University of Virginia Students Starve Themselves In Campaign For Living Wage

University of Virginia living wage
University of Virginia living wage

Jonathan Bryan, a senior at the University of Virginia, stopped eating on Feb. 17. Three days later, he got strep throat. The doctors drew blood, and gave him antibiotics, but he wouldn't take a bite. By the 10th day, he "could barely stand," he says, and the doctor said he had to eat "to function."

But at least a dozen or so students are still refusing food, as the university hunger strike entered its 13th day on Wednesday. Bryan, who is also the vice president of the campus chapter of the NAACP, was about to race to a rally when he spoke to AOL Jobs by phone.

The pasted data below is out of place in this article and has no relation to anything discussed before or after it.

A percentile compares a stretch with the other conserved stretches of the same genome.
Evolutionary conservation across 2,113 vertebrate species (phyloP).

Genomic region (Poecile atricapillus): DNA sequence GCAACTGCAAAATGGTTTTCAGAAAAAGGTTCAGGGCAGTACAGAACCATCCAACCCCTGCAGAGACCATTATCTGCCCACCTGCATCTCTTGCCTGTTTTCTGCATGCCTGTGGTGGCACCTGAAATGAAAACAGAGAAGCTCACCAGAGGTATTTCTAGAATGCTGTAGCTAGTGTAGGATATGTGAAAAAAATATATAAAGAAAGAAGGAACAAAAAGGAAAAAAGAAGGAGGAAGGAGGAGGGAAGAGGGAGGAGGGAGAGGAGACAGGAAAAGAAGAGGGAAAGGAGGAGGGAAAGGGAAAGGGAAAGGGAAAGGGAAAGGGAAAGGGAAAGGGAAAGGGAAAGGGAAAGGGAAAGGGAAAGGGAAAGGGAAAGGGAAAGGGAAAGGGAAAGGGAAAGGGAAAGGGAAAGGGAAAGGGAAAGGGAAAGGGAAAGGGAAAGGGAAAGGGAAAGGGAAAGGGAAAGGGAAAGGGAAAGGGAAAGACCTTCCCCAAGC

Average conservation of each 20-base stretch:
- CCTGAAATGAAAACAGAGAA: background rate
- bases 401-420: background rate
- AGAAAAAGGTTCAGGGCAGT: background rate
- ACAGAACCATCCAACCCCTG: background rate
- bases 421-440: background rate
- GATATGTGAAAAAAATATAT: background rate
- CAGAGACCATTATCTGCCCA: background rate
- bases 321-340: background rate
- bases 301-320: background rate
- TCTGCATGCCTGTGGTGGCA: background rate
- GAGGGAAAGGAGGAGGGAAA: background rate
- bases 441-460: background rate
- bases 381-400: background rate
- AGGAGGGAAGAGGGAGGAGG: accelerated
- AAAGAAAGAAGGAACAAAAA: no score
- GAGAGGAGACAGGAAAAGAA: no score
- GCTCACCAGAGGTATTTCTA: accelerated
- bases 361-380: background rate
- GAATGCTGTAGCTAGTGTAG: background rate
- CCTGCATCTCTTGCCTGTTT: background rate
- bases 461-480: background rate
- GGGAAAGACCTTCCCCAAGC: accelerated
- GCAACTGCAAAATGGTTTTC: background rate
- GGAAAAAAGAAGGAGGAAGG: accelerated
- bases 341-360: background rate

"The university is in a state of protest," he says. The school's Living Wage campaign is demanding the university increase the minimum wage of their employees and contractors to $13 an hour, or $27,000 a year for a 40-hour workweek.